There aren’t many iron rules of investing, but one of them is that no amount of brain power can compensate for behavioral errors. Figure out what mistakes you are prone to make and embrace strategies that limit the risk.
3. There is a price to pay.
The stock market has historically offered stellar long-term returns, far better than cash or bonds.
But there is a cost. The price of admission to earn high long-term returns in stocks is a ceaseless torrent of unpredictable outcomes, senseless volatility and unexpected downturns.
If you can stick with your investments through the rough spots, you don’t actually pay this bill; it is a mental surcharge. But it is very real. Not everyone is willing to pay it, which is why there is opportunity for those who are.
There is an understandable desire to forecast what the market will do in the short run. But the reason stocks offer superior long-term returns is precisely because we can’t forecast what they will do in the short run.
4. When in doubt, choose the investment with the lowest fee.
As a group, investors’ profits always will equal the overall market’s returns minus all fees and expenses.
Below-average fees, therefore, offer one of your best shots at earning above-average results.
A talented fund manager can be worth a higher fee, mind you. But enduring outperformance is one of the most elusive investing skills.
According to Vanguard Group, which has championed low-cost investing products, more than 80% of actively managed U.S. stock funds underperformed a low-cost index fund in the 10 years through December. It is far more common for a fund manager to charge excess fees than to deliver excess performance.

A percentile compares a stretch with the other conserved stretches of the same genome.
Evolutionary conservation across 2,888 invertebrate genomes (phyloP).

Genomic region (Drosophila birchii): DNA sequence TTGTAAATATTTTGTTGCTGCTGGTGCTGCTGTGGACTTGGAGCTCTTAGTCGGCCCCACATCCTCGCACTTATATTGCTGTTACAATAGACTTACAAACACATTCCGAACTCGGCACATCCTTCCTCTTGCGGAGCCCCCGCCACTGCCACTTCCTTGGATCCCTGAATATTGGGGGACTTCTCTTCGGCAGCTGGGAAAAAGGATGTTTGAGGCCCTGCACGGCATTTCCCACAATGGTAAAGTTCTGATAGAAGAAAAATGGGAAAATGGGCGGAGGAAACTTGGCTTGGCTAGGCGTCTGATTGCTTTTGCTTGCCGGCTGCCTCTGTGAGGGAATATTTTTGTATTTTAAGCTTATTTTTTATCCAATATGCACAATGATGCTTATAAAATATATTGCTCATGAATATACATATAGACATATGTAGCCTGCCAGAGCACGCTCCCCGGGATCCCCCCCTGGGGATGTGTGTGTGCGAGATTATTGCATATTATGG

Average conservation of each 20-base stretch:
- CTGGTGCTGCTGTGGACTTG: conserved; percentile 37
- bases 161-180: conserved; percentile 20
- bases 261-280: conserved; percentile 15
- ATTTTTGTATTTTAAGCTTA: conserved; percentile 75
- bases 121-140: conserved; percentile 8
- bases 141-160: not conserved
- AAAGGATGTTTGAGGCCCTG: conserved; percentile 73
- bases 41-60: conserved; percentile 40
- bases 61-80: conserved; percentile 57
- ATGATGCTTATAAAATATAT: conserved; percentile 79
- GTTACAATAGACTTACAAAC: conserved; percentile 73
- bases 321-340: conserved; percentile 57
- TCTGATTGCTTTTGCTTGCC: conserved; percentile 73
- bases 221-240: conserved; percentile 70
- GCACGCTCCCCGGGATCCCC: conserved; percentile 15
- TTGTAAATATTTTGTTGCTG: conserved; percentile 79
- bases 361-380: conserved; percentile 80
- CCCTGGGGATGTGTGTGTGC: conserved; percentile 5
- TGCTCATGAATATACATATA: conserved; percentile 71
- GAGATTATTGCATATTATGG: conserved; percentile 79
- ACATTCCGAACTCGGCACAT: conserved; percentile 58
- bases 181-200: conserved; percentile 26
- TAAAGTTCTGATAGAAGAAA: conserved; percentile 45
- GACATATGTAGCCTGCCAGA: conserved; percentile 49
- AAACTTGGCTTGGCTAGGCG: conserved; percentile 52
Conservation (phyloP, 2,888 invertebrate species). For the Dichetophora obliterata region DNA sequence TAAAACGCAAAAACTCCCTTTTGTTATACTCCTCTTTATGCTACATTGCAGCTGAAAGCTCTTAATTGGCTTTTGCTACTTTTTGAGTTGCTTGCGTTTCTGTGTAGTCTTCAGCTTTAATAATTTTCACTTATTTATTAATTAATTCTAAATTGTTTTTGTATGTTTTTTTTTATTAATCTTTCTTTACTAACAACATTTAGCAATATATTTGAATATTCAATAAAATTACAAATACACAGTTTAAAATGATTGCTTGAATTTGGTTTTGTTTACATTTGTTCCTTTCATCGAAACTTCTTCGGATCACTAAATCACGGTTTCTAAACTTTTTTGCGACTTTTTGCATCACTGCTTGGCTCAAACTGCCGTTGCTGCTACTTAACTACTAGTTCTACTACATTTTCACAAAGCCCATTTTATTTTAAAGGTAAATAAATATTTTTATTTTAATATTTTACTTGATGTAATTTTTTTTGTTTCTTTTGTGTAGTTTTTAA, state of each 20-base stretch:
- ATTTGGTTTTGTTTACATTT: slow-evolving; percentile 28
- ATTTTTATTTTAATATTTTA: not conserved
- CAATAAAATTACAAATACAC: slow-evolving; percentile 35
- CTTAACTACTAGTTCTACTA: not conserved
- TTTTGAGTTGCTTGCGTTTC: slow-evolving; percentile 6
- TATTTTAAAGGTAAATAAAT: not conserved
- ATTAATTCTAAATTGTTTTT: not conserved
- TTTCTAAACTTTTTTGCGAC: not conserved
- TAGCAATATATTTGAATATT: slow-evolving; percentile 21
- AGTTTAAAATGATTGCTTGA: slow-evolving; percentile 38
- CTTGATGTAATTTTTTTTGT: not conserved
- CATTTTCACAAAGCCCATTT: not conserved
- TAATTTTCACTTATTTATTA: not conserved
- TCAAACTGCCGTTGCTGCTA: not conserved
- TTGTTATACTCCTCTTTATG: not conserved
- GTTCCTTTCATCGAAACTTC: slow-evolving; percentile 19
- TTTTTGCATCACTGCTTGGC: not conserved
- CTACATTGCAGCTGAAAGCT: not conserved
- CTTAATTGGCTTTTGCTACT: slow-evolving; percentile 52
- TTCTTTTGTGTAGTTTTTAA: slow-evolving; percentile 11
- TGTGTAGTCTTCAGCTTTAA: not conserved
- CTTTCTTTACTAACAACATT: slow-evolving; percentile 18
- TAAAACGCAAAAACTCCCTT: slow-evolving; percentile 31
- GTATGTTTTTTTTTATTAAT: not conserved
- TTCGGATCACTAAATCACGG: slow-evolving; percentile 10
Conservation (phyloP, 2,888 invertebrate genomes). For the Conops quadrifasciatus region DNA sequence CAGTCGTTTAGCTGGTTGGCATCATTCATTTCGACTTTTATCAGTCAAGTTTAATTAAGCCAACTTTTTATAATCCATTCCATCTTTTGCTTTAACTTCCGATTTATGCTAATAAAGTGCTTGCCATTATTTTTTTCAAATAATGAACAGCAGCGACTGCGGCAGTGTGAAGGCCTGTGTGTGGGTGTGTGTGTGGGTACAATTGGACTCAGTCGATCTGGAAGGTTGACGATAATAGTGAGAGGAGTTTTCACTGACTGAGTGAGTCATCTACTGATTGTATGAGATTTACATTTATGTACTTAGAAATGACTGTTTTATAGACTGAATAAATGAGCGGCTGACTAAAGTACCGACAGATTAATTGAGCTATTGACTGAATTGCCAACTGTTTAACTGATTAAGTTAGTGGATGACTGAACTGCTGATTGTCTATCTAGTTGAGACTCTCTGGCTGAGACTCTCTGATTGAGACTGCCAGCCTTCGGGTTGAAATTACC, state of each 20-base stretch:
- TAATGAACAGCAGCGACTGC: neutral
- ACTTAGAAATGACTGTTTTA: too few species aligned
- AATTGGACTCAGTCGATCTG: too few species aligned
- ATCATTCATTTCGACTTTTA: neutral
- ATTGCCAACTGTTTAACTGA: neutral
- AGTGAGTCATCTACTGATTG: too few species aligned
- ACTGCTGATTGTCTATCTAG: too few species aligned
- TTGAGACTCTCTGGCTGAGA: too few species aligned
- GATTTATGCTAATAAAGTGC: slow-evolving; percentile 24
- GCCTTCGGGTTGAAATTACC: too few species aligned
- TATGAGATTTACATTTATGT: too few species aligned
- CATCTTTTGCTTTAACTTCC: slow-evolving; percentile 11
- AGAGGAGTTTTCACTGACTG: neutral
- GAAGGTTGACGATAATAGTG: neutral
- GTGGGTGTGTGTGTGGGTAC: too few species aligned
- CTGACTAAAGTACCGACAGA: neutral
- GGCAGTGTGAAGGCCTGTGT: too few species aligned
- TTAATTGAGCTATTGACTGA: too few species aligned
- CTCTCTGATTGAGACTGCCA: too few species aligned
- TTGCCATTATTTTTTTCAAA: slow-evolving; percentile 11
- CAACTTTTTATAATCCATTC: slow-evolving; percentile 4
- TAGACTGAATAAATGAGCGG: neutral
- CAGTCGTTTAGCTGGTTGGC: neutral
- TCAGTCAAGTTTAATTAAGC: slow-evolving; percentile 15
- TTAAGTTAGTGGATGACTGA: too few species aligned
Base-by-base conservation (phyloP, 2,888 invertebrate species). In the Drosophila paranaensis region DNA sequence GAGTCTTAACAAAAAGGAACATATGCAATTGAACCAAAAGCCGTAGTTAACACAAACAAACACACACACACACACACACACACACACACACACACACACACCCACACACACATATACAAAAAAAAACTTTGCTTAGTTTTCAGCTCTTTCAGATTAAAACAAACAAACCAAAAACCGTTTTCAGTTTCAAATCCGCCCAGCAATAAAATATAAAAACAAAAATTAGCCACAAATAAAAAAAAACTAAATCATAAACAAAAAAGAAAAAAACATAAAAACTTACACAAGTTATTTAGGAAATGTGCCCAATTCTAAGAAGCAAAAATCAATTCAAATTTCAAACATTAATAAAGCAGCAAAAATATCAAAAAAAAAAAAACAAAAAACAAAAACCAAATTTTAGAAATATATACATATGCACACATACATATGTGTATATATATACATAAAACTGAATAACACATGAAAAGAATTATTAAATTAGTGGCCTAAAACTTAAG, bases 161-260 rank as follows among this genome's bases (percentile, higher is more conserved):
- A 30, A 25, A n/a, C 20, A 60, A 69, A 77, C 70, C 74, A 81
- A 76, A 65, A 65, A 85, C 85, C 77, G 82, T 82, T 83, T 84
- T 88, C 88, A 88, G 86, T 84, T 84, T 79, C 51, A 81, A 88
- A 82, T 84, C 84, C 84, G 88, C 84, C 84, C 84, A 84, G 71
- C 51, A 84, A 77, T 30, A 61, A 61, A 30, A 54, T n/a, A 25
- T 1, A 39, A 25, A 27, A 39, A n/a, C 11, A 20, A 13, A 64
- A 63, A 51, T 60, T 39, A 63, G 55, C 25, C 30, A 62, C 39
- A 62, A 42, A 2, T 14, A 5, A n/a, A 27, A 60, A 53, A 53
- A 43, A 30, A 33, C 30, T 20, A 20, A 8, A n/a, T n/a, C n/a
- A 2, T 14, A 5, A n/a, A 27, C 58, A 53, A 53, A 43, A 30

There are no promises in investing. The best you can do is put the odds in your favor. And the evidence is overwhelming: The lower the costs, the more the odds tip in your favor.
5. Time is the most powerful force in investing.
Eighty-four year old Warren Buffett’s current net worth is around $73 billion, nearly all of which is in Berkshire Hathaway stock. Berkshire’s stock has risen 24-fold since 1990.
Do the math, and some $70 billion of Mr. Buffett’s $73 billion fortune was accumulated around or after his 60th birthday.
Mr. Buffett is, of course, a phenomenal investor whose talents few will replicate. But the real key to his wealth is that he has been a phenomenal investor for two-thirds of a century.
Wealth grows exponentially—a little at first, then slightly more, and then in a hurry for those who stick around the longest.
That lesson—that time, patience and endurance pay off—is something us mortals can learn from, particularly younger workers just starting to save for retirement."
There you have it.
Simple rules for long term successful investing.
For long term investors, it's that last double (or two) that will determine an individual's investing success over the years.
So starting early and staying the course is essential.
In the end, our emotional side will prove to be as, or perhaps even more, important than our rational side.
That's my take.